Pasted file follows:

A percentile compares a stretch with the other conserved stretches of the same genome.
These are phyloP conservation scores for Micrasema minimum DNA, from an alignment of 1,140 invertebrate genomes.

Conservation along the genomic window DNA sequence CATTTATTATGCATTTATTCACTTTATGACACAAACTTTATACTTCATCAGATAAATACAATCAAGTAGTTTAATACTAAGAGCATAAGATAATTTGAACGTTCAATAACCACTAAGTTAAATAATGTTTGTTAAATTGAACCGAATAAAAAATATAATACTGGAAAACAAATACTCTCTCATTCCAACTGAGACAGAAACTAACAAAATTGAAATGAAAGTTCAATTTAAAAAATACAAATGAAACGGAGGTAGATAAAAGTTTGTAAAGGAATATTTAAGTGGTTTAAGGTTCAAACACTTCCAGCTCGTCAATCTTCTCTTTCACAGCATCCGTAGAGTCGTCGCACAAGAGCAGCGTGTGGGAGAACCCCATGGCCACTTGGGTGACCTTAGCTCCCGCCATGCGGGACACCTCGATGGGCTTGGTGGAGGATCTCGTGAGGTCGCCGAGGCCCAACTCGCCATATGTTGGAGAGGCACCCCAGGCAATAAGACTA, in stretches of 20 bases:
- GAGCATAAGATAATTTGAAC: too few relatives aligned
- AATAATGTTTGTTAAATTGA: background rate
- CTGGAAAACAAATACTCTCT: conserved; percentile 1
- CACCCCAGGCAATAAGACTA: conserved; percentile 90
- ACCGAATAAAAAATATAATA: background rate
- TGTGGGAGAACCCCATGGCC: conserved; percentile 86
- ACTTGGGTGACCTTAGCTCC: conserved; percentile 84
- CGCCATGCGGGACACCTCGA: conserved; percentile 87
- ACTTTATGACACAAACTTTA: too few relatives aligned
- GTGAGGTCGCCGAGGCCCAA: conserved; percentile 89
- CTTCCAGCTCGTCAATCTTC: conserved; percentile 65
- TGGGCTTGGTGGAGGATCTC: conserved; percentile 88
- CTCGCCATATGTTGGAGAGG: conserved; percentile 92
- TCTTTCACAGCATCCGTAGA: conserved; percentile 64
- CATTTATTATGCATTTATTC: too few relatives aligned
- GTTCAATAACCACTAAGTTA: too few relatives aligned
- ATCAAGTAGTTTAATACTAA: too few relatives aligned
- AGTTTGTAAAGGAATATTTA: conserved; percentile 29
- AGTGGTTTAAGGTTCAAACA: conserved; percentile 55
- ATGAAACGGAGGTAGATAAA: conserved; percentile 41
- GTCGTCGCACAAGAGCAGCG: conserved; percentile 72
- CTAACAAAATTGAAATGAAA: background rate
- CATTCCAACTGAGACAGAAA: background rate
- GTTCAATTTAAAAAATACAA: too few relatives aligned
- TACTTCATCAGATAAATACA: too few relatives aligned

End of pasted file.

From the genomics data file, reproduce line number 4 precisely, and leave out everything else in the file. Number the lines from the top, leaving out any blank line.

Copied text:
- GAGCATAAGATAATTTGAAC: too few relatives aligned